BEIRUT: A group of researchers at the American University of Beirut succeeded in turning dry pine needles, usually a forest fire hazard, into activated carbon that is used as a purification material, an AUB statement said Tuesday.

The team, led by civil and environmental engineering professor George Ayoub, was the first to scientifically test the effectiveness of the activated carbon produced from pine needles in removing heavy metals from water.

In addition to water, activated carbon is also used in air filters, the statement said.

“The advantages [of pine needles] are that they are available worldwide and in large quantities,” Ayoub was quoted as saying.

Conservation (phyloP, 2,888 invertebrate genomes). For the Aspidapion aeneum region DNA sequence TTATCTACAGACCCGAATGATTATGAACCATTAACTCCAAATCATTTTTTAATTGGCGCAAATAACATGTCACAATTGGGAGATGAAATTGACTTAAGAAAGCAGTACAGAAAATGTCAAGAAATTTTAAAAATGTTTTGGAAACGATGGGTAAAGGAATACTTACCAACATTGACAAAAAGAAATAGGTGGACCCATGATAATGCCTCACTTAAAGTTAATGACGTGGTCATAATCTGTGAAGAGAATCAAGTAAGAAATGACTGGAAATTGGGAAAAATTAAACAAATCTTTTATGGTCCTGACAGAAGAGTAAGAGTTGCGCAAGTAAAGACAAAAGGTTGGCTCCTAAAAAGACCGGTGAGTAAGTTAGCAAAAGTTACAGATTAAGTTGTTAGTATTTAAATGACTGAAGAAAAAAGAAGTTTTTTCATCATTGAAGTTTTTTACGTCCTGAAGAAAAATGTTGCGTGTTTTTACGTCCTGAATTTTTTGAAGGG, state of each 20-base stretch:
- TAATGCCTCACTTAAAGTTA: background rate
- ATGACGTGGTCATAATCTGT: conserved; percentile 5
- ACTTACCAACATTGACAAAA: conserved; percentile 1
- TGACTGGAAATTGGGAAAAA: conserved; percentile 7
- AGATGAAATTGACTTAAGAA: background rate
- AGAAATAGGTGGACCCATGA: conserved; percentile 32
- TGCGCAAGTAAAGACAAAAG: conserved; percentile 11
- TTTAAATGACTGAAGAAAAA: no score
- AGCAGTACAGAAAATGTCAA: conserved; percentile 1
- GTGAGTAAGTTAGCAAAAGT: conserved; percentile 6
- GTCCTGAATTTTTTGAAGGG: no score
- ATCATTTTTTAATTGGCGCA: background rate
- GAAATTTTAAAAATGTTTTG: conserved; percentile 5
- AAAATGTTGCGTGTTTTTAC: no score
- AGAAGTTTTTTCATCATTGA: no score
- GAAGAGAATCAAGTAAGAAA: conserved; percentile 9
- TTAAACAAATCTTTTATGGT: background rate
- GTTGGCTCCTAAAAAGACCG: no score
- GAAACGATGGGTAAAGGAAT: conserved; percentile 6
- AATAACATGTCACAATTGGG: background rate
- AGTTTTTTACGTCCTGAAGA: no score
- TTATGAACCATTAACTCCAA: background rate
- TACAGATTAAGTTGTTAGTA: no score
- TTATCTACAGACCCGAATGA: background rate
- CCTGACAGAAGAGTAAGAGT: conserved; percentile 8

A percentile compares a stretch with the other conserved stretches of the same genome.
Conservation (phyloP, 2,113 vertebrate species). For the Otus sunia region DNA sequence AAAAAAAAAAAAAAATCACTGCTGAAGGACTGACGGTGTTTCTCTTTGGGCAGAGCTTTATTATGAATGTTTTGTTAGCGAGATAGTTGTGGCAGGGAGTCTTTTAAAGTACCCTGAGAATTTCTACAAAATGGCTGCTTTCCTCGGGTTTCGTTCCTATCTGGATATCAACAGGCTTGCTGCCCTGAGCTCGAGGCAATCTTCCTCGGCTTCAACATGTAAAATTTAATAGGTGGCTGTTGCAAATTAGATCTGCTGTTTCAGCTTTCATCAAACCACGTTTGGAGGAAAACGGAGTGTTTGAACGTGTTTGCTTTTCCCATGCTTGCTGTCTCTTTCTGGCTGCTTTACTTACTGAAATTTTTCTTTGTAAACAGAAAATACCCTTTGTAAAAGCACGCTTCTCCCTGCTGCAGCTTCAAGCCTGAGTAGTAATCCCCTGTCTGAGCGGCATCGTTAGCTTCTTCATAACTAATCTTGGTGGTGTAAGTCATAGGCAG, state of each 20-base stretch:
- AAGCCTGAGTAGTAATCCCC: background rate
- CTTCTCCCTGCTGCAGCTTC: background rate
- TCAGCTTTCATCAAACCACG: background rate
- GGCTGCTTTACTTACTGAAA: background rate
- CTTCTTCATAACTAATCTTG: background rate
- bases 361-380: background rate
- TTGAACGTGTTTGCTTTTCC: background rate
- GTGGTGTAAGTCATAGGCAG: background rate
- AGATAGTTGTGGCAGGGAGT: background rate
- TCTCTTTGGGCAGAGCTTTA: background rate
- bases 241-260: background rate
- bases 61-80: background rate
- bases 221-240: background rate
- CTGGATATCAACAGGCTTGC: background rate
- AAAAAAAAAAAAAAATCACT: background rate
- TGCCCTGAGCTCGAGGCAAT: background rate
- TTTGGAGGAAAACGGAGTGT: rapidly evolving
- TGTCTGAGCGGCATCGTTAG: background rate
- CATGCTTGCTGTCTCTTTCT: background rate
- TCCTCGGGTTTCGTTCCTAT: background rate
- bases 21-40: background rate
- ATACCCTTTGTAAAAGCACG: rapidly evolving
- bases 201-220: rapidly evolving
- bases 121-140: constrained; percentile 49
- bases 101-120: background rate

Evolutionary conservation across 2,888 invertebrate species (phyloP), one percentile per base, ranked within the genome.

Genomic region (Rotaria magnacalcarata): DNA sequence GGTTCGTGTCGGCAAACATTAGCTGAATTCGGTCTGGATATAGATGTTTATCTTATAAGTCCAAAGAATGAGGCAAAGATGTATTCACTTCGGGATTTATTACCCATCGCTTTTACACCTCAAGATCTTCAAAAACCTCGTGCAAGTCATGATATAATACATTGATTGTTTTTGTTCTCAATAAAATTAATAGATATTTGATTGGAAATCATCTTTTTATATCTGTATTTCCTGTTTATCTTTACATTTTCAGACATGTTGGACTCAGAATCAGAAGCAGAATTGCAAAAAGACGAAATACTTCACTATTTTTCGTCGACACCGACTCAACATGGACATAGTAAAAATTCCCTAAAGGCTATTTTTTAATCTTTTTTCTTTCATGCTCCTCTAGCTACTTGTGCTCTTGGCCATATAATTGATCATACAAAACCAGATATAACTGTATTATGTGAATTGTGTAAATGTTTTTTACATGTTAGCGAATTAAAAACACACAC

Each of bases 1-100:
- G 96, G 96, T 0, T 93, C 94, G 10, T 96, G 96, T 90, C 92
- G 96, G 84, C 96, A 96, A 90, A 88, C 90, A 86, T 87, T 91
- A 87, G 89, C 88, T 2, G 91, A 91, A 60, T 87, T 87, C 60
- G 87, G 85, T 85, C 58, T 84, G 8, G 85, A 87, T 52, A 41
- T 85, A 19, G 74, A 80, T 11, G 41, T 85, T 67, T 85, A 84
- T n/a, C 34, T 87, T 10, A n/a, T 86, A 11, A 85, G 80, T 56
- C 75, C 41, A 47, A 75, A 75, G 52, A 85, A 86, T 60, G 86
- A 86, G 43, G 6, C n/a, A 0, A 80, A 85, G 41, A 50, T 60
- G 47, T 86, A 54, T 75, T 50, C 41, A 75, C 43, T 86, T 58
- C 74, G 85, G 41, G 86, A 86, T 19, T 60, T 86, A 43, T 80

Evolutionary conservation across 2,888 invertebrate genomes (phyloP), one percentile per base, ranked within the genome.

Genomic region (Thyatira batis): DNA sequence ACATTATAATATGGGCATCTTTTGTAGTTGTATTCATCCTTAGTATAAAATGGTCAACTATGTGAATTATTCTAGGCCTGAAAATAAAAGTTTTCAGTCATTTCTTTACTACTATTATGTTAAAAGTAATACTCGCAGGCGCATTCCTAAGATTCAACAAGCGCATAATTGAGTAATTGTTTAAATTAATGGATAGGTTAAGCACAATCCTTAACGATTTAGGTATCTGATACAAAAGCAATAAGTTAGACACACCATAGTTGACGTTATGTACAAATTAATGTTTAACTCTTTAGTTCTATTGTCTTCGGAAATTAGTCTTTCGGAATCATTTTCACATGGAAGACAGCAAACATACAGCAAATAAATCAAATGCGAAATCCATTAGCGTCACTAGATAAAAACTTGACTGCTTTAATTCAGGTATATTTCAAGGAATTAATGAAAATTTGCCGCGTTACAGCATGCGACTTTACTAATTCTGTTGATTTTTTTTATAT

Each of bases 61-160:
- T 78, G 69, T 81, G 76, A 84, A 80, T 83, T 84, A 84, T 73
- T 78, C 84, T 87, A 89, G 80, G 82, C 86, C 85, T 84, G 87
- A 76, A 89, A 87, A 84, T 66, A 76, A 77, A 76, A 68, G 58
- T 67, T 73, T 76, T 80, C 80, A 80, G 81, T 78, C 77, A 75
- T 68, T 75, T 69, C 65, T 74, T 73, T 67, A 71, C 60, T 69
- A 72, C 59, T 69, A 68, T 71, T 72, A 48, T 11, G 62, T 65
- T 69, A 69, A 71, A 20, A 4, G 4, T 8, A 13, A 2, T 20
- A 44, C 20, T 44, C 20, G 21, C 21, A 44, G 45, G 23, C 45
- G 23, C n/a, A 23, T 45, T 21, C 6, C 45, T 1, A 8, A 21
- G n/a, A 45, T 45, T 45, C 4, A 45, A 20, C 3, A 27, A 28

“They are very simple to collect, and they’re already dry so they don’t require a lot of breaking down in order to convert them [into activated carbon]. In other words, it’s much cheaper to turn pine needles, instead of wood, into activated carbon,” Ayoub added.

Ayoub said that relying on pine needles would reduce the cutting down of pine trees to produce activated carbon.

While local Lebanese regulations on the treatment of industrial contaminants are hardly enforced, Ayoub believes there is still a large market for activated carbon, which makes the collection and conversion of pine needles a viable business.

“Activated carbon is used very much in the water treatment industry,” he said. “It’s the best absorbent material that you can think of. It’s also used in medicine.”